So, what we do, the other part of Parkinson's Law, is if we diminish supply, two things happen: Frugality kicks in, and we become more innovative. So, what we do with Profit First, this behavioral principle is we take your profit first literally. A deposit comes in, we take that money out, we put it into an account and hide it away. Now, you have to run your business off less.
And when you have to run your business off less, frugality kicks in. You have to be more selective with what you do. And the things you do do, you have to extract value from it. You invest more time in extracting value, and you find ways to be more profitable, innovations like, how do you increase your margins? What are the products or services you offer that can be improved and delivered more efficiently?
So, it forces you to look at frugality and innovation before you're really forced to. And when I say really forced, I mean bankruptcy because many businesses, they go on year after year, sales are increasing, but costs increase, and at a certain point, they can't keep their own kind of Ponzi scheme going on in their own business, and it collapses.
John Lee Dumas: So, let me make sure I get this right because I kind of want to rephrase how you just shared that entire Parkinson's Law idea, and let me know if this is right and maybe kind of wrap it up, as far as what things we might need to implement to make sure that our listeners get it.
But from what I'm getting is, Parkinson's Law essentially means tasks will expand to the time allotted, meaning however much time you allot to a specific task, that's probably how long it's gonna take, which means in the money realm, money spend will expand to the amount of money that you actually have to spend. Is this on point?
Mike Michalowicz: Bingo.
John Lee Dumas: Cool. I thought I was getting there. Fire Nation, do you get it? You get it? Got it? Good. Well, if you think we've been dropping value bombs thus far, don't you go anywhere. We're gonna thank our sponsors, so that I can have some more money to spend, and then we'll be right back.
So, Mike, we're back, and we've been just crushing it, as far as Profit First. And some other things I wanna talk about today are pretty intense. But, first off, I just want one super easy baby step that's gonna put people permanently on the course to profitability. What's that first super easy baby step that we can all take today?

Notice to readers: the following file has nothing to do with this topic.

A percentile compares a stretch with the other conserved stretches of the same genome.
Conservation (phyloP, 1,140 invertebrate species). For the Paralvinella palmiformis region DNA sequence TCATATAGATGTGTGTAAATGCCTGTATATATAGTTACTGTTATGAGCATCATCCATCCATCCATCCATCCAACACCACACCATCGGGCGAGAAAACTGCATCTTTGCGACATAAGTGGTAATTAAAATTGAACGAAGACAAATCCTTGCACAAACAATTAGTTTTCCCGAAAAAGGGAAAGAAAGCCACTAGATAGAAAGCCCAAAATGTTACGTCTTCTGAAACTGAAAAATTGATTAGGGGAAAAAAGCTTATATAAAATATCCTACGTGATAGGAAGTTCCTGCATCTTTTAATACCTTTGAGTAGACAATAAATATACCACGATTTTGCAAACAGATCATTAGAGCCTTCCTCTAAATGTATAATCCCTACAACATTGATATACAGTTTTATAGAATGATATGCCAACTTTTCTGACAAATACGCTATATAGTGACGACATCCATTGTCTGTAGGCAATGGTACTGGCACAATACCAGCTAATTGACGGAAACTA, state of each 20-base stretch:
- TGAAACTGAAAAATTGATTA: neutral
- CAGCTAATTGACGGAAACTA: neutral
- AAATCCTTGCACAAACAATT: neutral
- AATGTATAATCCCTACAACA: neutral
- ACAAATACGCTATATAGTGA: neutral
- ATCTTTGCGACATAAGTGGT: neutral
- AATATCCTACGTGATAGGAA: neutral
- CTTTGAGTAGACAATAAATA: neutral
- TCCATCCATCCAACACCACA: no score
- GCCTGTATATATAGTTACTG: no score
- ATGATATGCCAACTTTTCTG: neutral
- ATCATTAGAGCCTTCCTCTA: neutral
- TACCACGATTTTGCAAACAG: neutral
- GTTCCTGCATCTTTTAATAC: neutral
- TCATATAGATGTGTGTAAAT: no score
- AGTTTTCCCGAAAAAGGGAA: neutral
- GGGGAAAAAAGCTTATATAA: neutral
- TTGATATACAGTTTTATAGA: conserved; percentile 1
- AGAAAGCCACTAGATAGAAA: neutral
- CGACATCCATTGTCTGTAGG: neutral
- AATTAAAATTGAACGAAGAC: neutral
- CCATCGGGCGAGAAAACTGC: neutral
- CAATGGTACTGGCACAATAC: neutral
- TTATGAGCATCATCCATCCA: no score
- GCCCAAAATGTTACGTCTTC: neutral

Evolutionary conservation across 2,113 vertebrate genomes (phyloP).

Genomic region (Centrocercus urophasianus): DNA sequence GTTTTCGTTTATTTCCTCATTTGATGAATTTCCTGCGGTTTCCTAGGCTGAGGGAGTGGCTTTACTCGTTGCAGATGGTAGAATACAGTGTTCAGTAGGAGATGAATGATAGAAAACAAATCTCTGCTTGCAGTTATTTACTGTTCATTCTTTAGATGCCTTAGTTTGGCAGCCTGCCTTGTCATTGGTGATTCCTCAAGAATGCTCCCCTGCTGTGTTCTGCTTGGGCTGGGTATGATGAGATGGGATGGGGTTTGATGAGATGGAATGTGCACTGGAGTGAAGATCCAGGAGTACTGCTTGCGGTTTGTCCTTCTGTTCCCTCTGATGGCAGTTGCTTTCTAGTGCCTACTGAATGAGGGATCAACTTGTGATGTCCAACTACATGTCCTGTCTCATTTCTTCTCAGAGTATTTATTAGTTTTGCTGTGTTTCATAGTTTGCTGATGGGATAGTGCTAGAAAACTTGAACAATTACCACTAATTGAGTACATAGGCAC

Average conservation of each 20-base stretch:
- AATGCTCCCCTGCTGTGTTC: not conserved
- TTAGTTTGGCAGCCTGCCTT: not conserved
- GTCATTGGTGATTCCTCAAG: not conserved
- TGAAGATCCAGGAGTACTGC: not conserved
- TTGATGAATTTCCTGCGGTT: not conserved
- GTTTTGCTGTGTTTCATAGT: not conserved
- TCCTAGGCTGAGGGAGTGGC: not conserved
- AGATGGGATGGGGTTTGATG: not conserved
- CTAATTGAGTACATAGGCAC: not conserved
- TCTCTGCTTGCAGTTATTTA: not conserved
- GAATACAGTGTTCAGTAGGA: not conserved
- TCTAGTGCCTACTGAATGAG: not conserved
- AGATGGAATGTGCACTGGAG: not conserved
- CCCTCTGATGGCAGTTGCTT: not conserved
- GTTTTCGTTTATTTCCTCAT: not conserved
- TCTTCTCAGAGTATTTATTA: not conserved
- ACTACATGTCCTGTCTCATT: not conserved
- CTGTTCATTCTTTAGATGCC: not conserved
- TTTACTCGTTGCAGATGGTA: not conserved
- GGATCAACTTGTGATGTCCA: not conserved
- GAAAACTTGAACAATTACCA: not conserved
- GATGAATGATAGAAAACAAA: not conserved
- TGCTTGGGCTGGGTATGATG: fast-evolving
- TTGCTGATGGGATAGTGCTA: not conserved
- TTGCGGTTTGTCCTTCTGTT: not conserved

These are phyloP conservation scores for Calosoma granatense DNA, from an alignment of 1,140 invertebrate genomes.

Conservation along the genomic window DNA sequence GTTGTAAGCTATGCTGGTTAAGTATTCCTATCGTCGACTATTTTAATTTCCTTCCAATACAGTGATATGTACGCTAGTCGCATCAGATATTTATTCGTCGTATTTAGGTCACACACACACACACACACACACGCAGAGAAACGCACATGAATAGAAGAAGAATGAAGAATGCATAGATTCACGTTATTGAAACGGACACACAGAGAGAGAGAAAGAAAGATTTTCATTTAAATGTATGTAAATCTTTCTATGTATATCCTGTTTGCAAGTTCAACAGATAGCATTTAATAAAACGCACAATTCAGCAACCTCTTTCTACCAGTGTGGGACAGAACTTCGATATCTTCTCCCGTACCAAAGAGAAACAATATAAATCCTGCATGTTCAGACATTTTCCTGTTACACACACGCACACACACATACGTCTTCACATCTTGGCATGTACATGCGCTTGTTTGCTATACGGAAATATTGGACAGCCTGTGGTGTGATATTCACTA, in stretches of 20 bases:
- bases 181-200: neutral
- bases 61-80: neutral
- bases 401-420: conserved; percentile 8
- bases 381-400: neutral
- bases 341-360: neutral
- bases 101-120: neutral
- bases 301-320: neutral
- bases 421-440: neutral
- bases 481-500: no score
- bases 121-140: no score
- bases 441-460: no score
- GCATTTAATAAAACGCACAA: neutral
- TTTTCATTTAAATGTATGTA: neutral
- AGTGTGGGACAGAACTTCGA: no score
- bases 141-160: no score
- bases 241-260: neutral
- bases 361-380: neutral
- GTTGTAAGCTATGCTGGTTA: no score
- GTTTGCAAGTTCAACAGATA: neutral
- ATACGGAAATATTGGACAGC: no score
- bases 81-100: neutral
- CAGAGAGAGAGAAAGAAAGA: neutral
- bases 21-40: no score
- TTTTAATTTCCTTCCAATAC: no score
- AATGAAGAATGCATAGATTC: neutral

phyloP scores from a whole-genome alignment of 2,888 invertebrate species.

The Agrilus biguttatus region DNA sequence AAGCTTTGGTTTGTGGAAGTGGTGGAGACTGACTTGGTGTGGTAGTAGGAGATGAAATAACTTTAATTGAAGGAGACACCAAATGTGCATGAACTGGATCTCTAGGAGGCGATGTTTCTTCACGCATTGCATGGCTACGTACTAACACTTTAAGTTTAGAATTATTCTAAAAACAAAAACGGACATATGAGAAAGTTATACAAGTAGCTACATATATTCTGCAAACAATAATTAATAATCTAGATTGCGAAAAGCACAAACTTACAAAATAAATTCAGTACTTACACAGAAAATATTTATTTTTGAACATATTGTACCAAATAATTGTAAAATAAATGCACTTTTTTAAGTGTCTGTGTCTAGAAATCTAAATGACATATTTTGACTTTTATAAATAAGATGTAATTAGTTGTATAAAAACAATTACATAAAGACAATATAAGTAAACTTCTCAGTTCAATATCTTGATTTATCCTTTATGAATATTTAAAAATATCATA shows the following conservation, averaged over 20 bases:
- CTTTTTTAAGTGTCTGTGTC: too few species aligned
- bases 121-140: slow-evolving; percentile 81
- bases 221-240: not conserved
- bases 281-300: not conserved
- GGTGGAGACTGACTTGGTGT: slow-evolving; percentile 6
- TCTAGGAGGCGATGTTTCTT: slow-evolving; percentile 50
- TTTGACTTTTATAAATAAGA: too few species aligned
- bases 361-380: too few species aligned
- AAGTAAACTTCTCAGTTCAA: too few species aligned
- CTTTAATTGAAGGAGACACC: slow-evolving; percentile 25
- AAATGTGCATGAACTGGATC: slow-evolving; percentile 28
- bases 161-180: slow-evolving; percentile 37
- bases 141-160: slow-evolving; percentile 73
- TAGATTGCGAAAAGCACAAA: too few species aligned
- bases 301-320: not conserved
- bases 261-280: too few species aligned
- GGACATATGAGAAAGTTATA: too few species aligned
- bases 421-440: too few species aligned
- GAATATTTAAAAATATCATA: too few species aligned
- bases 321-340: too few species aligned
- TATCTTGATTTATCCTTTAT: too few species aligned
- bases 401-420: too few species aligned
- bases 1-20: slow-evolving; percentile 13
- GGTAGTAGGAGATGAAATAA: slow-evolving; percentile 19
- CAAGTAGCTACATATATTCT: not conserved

Mike Michalowicz: There's a principle in the book called Switch by Dan and Chip Heath, and they talk about lowering the bar. Most of us have been told, "Raise the bar. What's your BHAG? Play bigger, bolder." Actually, they found that if you lower the bar, and you take a small, first step, the success rate actually increases. We move toward that big goal, but take small steps.
Here's what you do with Profit First: Set up one account. And, literally, there's no excuse, John. Every listener right now today should do this. Call your bank. You have a bank. Set up one new checking account. We're gonna call it, "Profit."
Then, as every deposit comes into your main checking account, transfer one percent of that. I'm saying, if 1,000 bucks come in, take 10 bucks; 10,000 bucks comes in, take 100 bucks. It's nominal. Transfer it to the Profit account.
This one little step will not make you rich overnight. But you'll start seeing that this method of – it's basically the envelope system – this method of transferring money and pre-allocating it to its purpose will have an immediate impact on you. You'll realize you can allocate money toward profit.
And then it's just a matter of time, maybe three weeks, three months − I don't know − but then you'll say, "Why don't I take that one percent to two, two to three?" You'll start ramping it up. Start with one percent, and do it today. There's no excuse.
John Lee Dumas: Quick wins, Fire Nation. They're so real. They're so true. I set the Freedom Journal and the Mastery Journal up to both start with a quick win. One of those is just to say something that you're grateful for. You start with that quick win of the day, you're off to the races.
Do this: Set up one new checking account. Call it, "Profit," P-R-O-F-I-T, something that a lot of entrepreneurs simply never get to. It's called profit. Transfer one percent, one percent of the money that comes into your bank account there, and just watch it grow and have some fun.
That's what I love is just watching that – you know, before Mike and I actually started to press the record button, I was telling him about my personal capital account. I log in there every single day, and it just gets me motivated to continue to work hard and create value for you, so that I can see my profit go up and that I can do more and do things like Pencils of Promise and build schools. We built three of those so far in 2016 and '17 and beyond.
We're continuing to do some awesome things. It was just my college's 100-year anniversary. It was 1917 when my college started. My college gave me everything. It was an ROTC platform for me. I learned so much. My greatest friends are from there. So, I was able to donate $1,917.00 on giving day, on the anniversary day.
So, you can do great things when you profit, when you actually have money to do cool things. So, it's not all just about putting more money in your bank and being greedy and Scrooge. No, you can do some amazing things.
But what, overall, Mike, is the biggest challenge that you find people face with profiting first?